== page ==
Paraphyly=mistakes? (There's the rub)
peter.stevens at MOBOT.ORG
Tue Jan 8 18:53:02 CST 2002
There are two issues here, recognition and understanding. Yes, no-one will
argue that many paraphyletic groups are recognisable. But my hunch is that
they are rarely (I would hate to say never) interpreted as if they are
paraphyletic, unless one is told otherwise. The structure of "folk"
taxonomies is pretty much hierarchical in the same sense as a "Linnaean"
hierarchy and in the same sense as Darwin's box-in-box classification. I
think that we are talking about nouns and adjectives and such-like things
> I've tried not to say anything and let everyone else flesh this
>one out, but this discussion has gone around before and I'll say something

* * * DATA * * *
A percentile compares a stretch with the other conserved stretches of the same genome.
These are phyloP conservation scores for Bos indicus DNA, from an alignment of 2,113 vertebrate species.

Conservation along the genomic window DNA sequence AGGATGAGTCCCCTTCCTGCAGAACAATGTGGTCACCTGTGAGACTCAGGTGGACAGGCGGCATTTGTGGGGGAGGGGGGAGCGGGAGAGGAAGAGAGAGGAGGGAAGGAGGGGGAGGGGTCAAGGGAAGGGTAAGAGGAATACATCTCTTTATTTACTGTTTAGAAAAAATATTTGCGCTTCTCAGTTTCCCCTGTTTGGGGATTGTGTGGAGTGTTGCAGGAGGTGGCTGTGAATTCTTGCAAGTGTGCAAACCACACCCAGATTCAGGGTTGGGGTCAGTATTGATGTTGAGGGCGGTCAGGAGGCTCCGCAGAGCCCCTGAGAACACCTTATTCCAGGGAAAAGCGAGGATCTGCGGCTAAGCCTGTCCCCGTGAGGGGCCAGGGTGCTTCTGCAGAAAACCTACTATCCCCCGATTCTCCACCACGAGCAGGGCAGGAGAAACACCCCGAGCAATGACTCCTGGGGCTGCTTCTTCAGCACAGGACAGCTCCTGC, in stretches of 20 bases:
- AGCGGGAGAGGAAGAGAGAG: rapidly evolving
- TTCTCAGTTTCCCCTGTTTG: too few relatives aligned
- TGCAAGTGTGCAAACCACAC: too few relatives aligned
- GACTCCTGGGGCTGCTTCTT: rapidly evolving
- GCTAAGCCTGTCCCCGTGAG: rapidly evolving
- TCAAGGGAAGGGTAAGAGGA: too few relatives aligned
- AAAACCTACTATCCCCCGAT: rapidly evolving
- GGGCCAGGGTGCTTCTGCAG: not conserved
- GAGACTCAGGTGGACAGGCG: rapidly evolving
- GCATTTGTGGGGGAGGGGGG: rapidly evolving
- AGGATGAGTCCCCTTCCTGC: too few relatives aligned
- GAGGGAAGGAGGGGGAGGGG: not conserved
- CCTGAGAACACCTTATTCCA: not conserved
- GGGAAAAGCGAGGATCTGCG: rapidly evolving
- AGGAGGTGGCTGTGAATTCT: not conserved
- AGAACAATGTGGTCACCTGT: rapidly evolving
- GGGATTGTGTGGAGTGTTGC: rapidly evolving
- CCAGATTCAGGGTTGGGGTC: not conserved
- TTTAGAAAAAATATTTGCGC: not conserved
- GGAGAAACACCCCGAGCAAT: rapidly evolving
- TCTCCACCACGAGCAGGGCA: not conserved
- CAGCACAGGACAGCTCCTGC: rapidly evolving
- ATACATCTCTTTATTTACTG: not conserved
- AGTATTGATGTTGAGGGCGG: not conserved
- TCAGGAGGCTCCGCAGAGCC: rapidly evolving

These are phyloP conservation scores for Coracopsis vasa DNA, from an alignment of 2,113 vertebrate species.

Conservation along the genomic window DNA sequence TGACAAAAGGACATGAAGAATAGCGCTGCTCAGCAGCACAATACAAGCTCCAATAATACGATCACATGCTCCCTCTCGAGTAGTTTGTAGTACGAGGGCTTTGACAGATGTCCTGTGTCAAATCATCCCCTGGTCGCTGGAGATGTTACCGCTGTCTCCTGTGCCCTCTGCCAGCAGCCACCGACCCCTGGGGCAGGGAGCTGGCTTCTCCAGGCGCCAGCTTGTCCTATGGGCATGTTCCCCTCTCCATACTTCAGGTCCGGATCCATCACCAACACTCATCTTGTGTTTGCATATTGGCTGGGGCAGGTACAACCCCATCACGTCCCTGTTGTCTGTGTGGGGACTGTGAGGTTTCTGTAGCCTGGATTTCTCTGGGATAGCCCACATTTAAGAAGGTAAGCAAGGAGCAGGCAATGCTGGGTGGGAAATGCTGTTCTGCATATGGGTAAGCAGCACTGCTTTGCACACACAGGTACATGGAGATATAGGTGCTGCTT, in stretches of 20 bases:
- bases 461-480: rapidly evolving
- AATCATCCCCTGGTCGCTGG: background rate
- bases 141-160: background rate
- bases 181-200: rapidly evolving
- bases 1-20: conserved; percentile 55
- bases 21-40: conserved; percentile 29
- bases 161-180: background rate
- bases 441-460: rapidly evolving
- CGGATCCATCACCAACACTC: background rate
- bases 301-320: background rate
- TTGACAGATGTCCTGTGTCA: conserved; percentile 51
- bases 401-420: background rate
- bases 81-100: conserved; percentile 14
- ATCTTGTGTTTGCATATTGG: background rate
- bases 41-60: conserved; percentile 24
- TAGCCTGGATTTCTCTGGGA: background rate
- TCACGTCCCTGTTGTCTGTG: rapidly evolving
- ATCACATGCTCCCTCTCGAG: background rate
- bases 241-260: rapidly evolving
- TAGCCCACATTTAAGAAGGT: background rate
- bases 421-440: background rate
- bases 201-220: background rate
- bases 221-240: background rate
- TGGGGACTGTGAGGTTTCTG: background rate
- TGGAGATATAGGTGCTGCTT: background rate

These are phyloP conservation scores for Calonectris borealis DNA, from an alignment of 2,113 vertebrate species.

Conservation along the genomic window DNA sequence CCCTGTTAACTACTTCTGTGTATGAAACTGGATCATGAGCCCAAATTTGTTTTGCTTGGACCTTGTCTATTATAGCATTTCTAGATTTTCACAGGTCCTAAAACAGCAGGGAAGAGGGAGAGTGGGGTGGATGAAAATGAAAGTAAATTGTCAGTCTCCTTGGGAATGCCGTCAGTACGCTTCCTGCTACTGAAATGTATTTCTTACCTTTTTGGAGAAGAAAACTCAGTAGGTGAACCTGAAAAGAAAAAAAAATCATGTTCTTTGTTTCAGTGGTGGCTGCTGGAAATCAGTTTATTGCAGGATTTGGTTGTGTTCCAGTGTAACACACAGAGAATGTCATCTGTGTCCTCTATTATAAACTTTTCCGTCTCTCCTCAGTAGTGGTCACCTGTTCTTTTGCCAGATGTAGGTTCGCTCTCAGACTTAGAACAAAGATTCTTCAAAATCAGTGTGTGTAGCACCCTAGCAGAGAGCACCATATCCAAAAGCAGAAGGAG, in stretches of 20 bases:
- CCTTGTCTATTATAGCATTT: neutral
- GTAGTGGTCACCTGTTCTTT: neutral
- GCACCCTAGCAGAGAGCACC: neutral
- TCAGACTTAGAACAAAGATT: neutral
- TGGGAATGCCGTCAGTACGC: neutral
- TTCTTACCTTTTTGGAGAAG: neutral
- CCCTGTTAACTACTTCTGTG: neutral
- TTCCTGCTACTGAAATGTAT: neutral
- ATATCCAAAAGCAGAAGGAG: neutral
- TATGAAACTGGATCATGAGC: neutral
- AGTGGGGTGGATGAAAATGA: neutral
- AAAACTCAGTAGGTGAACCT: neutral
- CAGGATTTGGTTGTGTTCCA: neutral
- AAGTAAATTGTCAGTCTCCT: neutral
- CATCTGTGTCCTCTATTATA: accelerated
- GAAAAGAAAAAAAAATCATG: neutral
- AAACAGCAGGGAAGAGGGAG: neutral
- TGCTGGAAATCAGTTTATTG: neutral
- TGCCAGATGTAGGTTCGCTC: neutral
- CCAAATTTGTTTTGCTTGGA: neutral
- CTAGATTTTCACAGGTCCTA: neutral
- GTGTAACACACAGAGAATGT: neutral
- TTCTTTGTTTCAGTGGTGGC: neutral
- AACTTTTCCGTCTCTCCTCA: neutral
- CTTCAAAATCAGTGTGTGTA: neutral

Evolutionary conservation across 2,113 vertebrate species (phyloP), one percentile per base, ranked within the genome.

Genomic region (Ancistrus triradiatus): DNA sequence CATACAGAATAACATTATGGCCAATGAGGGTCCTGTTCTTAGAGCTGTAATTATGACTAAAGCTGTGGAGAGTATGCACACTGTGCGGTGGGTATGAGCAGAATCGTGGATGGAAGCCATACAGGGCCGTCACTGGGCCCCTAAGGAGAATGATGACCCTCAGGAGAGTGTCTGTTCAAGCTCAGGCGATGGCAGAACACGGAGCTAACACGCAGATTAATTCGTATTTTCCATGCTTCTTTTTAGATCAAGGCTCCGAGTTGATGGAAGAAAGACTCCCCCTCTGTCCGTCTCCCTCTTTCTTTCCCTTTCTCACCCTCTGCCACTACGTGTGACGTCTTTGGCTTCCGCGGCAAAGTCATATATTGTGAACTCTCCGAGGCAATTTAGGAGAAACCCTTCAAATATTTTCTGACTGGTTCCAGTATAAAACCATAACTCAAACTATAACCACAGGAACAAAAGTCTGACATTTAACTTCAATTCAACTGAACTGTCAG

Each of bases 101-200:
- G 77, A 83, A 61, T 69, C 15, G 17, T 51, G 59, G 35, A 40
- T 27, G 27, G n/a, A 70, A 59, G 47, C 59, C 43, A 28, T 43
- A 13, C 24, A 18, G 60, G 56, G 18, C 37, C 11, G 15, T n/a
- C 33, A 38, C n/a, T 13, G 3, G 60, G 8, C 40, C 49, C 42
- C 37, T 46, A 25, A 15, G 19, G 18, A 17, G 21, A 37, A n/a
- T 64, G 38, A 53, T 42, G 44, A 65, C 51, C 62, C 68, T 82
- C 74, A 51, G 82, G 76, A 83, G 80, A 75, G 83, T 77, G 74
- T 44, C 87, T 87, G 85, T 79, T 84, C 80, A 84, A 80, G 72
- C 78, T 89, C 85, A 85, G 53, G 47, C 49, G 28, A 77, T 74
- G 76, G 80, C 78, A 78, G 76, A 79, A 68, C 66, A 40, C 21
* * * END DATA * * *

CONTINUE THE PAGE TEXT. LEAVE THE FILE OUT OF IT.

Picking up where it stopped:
>short along the lines of what I've said before.
> Okay, so paraphyletic groups do not include all of the original
>ancestors' descendents, and may not represent what some people would call
>"natural" or "real" groups. I say, so what? It doesn't mean that a
>paraphyletic group is not a useful way of communication. Many people have
>an idea of what "reptiles" means, or "moths" means. I personally feel,
>"natural/real" or not, if the person using a specific grouping *knows* that
>grouping is paraphyletic, and, under appropriate circumstances, passes that
>information along to the audience, there shouldn't really be any
>problem. If some want to call this a mistake, that's their choice.
>James K. Adams
>Visit the Georgia Lepidoptera Website:
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